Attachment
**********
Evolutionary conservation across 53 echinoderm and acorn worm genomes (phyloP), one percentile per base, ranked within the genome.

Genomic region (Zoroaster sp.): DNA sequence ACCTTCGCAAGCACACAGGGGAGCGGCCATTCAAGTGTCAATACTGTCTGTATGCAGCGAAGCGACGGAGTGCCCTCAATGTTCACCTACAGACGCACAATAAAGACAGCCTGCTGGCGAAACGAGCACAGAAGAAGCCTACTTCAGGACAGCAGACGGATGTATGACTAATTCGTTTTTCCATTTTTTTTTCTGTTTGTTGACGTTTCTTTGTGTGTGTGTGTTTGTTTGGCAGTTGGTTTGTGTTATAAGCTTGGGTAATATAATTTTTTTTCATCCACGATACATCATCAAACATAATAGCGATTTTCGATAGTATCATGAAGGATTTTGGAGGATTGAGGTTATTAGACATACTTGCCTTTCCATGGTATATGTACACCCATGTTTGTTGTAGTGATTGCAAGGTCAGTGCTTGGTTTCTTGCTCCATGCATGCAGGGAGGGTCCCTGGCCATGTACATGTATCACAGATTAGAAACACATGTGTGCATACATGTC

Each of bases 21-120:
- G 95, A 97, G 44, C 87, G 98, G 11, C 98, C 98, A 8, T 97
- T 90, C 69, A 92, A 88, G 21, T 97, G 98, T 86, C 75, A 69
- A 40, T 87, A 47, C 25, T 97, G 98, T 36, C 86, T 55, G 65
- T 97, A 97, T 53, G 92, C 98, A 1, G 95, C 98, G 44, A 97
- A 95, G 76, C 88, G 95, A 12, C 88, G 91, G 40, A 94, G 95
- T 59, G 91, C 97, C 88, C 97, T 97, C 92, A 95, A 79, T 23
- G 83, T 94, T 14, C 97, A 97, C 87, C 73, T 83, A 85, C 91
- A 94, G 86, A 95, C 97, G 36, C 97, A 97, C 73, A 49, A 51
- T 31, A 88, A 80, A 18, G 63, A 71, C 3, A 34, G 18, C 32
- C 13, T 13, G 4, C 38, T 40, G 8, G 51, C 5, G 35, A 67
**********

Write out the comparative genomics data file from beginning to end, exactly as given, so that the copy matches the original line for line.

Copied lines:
Evolutionary conservation across 53 echinoderm and acorn worm genomes (phyloP), one percentile per base, ranked within the genome.

Genomic region (Zoroaster sp.): DNA sequence ACCTTCGCAAGCACACAGGGGAGCGGCCATTCAAGTGTCAATACTGTCTGTATGCAGCGAAGCGACGGAGTGCCCTCAATGTTCACCTACAGACGCACAATAAAGACAGCCTGCTGGCGAAACGAGCACAGAAGAAGCCTACTTCAGGACAGCAGACGGATGTATGACTAATTCGTTTTTCCATTTTTTTTTCTGTTTGTTGACGTTTCTTTGTGTGTGTGTGTTTGTTTGGCAGTTGGTTTGTGTTATAAGCTTGGGTAATATAATTTTTTTTCATCCACGATACATCATCAAACATAATAGCGATTTTCGATAGTATCATGAAGGATTTTGGAGGATTGAGGTTATTAGACATACTTGCCTTTCCATGGTATATGTACACCCATGTTTGTTGTAGTGATTGCAAGGTCAGTGCTTGGTTTCTTGCTCCATGCATGCAGGGAGGGTCCCTGGCCATGTACATGTATCACAGATTAGAAACACATGTGTGCATACATGTC

Each of bases 21-120:
- G 95, A 97, G 44, C 87, G 98, G 11, C 98, C 98, A 8, T 97
- T 90, C 69, A 92, A 88, G 21, T 97, G 98, T 86, C 75, A 69
- A 40, T 87, A 47, C 25, T 97, G 98, T 36, C 86, T 55, G 65
- T 97, A 97, T 53, G 92, C 98, A 1, G 95, C 98, G 44, A 97
- A 95, G 76, C 88, G 95, A 12, C 88, G 91, G 40, A 94, G 95
- T 59, G 91, C 97, C 88, C 97, T 97, C 92, A 95, A 79, T 23
- G 83, T 94, T 14, C 97, A 97, C 87, C 73, T 83, A 85, C 91
- A 94, G 86, A 95, C 97, G 36, C 97, A 97, C 73, A 49, A 51
- T 31, A 88, A 80, A 18, G 63, A 71, C 3, A 34, G 18, C 32
- C 13, T 13, G 4, C 38, T 40, G 8, G 51, C 5, G 35, A 67